•  No matter how hard it is, for your children’s sake, don’t reverse each other’s decisions.  It will only confuse your children.   And don’t say yes when you had agreed to say no.

 

  •  Most of all – don’t discuss your personal views of the other parent with your child and never try to turn your children against the other parent. Remember, this person is still your child’s father or mother and they deserve the right to have their relationship with them untarnished by your views.  In years to come they will be able to make up their own mind, but for now, hold your tongue. No matter how hurt or angry you are, keep your opinions to yourself and spend some time venting with a close friend, not your children.

 

  •  Living between two houses can be tough.  Try to achieve a routine that kids can feel comfortable with which will help make them feel secure, and help them manage the division of clothes and other personal items at home and school so they never have the added stress of being without something as it’s at ‘the other parents house’.

It can be a difficult and awkward time transitioning to a two-parent lifestyle but a good result can be achieved. Above all keep talking with your children about how they are feeling and what they are experiencing.

For more information on how you can separate and divorce with or without court please contact our office  – 9620 0088

 

Am I entitled to spousal maintenance?

by resconflict on April 16, 2019

Am I entitled to spousal maintenance? - Resolve Conflict Family Lawyers

Under the Family Law Act, a legal or de facto spouse can claim spouse maintenance after separation. The Family Law Act 1975, states a person has a responsibility to financially assist their spouse or former de facto partner, if that person cannot meet their own reasonable expenses from their personal income or assets. Note, it is different to child maintenance.

The extent of the support depends on what the other party can afford to pay, and this obligation can continue even after separation and divorce.

The support may be paid periodically or as a lump sum, depending on the circumstances.

Am I entitled to spousal maintenance?

A spouse has the right to maintenance to the extent that the other spouse is able to maintain them, if they are unable to support themselves adequately because of:

a) Having the care and control of a child of the marriage who has not attained the age of 18 years;
b) Age or physical or mental incapacity for appropriate gainful employment; or
c) For any other adequate reason.

How do I apply for spousal maintenance?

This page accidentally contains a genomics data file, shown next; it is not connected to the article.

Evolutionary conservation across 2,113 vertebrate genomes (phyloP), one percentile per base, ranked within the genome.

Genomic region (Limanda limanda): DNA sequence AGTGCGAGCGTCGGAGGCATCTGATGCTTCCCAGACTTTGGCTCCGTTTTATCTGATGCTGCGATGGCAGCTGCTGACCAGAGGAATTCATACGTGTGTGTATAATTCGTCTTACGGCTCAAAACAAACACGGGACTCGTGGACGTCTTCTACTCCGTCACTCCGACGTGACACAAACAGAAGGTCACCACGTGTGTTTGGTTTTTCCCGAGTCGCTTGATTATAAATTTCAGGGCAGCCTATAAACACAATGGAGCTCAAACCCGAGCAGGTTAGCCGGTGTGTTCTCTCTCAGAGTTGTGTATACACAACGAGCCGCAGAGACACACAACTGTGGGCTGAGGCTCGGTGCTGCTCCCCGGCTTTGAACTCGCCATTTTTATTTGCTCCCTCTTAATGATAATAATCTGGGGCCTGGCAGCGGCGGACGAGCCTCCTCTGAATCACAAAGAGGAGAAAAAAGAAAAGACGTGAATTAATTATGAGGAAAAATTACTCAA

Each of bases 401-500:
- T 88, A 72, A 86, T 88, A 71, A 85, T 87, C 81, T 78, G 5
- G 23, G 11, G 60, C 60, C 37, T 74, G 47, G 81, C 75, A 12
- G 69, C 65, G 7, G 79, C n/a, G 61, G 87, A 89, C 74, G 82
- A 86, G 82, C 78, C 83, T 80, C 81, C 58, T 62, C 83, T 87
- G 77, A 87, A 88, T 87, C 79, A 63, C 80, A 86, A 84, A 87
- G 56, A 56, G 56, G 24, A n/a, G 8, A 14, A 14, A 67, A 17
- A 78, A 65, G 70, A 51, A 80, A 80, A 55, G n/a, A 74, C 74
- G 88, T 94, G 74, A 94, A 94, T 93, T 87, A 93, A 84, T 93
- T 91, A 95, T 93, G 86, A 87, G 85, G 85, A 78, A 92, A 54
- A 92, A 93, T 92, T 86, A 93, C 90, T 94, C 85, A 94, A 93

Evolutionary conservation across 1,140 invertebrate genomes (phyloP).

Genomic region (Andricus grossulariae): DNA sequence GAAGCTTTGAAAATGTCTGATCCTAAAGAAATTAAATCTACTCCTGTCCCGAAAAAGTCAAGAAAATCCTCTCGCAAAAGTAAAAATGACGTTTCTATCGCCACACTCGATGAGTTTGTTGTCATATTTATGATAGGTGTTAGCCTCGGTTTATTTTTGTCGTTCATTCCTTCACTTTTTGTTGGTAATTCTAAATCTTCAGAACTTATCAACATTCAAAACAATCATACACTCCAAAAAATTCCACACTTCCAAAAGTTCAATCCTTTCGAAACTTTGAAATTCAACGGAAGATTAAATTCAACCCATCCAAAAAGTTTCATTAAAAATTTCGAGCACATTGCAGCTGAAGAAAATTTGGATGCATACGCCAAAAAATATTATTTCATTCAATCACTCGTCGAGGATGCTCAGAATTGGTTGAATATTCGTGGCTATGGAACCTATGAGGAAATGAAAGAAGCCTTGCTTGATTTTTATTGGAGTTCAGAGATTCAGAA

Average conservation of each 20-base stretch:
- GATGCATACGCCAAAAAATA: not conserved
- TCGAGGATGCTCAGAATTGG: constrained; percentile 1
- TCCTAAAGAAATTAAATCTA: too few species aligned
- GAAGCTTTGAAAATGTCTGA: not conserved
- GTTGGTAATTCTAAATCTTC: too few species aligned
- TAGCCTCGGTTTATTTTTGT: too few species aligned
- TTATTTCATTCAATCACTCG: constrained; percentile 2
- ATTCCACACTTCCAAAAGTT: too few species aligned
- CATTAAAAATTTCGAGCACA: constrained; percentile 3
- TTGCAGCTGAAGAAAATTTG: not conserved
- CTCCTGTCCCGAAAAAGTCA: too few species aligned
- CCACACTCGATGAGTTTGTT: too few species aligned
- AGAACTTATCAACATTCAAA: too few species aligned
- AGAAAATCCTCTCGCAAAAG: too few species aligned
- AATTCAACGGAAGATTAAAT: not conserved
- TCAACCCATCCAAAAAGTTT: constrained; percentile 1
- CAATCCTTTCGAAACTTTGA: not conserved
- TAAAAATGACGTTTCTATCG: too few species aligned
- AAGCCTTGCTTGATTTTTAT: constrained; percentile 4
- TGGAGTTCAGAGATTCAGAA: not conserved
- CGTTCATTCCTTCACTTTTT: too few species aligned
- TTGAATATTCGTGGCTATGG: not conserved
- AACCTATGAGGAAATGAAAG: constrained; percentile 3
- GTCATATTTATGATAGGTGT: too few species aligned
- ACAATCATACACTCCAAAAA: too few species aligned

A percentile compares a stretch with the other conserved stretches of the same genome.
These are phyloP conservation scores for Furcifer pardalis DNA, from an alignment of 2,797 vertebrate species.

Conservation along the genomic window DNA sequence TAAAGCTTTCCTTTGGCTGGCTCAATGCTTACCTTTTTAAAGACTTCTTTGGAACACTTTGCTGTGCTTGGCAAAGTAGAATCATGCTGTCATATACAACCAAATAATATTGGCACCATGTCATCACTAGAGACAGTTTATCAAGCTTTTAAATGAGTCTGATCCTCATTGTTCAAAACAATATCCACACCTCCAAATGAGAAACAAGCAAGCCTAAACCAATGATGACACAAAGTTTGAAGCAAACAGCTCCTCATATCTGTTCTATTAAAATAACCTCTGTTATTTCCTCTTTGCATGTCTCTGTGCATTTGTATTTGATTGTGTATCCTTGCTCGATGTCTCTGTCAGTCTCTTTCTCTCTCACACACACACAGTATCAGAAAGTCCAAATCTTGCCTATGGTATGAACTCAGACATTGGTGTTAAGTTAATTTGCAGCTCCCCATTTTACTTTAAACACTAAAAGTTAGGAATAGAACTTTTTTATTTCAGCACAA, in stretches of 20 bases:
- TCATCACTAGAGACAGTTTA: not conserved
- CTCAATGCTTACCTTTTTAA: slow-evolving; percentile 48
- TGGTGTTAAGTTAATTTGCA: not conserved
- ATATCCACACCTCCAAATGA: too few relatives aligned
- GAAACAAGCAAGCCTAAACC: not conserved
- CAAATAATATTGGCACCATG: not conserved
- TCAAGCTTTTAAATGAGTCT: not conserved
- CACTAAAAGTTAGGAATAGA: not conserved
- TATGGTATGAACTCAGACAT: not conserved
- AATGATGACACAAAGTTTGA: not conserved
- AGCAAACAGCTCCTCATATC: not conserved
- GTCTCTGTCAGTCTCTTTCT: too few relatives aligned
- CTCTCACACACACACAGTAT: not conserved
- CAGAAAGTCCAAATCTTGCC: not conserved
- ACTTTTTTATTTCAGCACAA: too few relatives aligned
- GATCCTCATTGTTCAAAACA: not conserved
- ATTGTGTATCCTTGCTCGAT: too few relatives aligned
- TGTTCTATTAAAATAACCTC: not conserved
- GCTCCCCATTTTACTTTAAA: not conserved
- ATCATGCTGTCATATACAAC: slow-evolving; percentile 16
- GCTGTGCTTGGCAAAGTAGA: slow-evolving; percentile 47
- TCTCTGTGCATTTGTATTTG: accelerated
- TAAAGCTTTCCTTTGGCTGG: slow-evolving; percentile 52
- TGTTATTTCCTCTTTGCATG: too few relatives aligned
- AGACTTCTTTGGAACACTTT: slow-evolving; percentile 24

It is always best to try and attempt negotiation and resolve disputes regarding spouse maintenance. If no agreement is made your next option is to attend Family Dispute Resolution, which is generally a quicker option than going to court, and less expensive.

If you still are unable to reach a formalised agreement, you can file and application with the court seeking spousal maintenance orders.

Related Article: Duty of Disclosure: “Show and Tell” not “Hide and Seek”

What does the court consider when making a decision?

The court considers the needs of an applicant and the respondent’s capacity to pay. The court considers the following about both of you:

  • your age and health
  • your income, property, and financial resources
  • your ability to work
  • what is a suitable standard of living, and
  • if the marriage has affected your ability to earn an income.

The court also takes into account with whom the children (under 18 years of age or adult children who are disabled) live.

Is there a time limit?

You must apply for a court order:

  • within one year from the date of your annulment
  • within one year from the date your divorce order is final
  • within two years from the date your de facto relationship ended.

You can only apply to the court for maintenance after this time in special circumstances, however this is not always granted.

When does maintenance end?

The right to regular payments of maintenance ends:

  • if the person getting maintenance gets married again, unless there are special circumstances
  • if the person paying maintenance dies.

It may also end if the person getting maintenance improves their financial situation because:

  • they are in a new de facto relationship
  • their responsibility for caring for children changes significantly
  • their earning capacity increases.

Spouse maintenance applications can be complex. When deciding to make and application or defend an application you should seek trusted legal advice.

Note: This is general information advice only and does not constitute specific legal advice. If you would like further information in relation to this matter or other legal matters, please contact us on 03 9620 0088 or email info@resolveconflict.com.au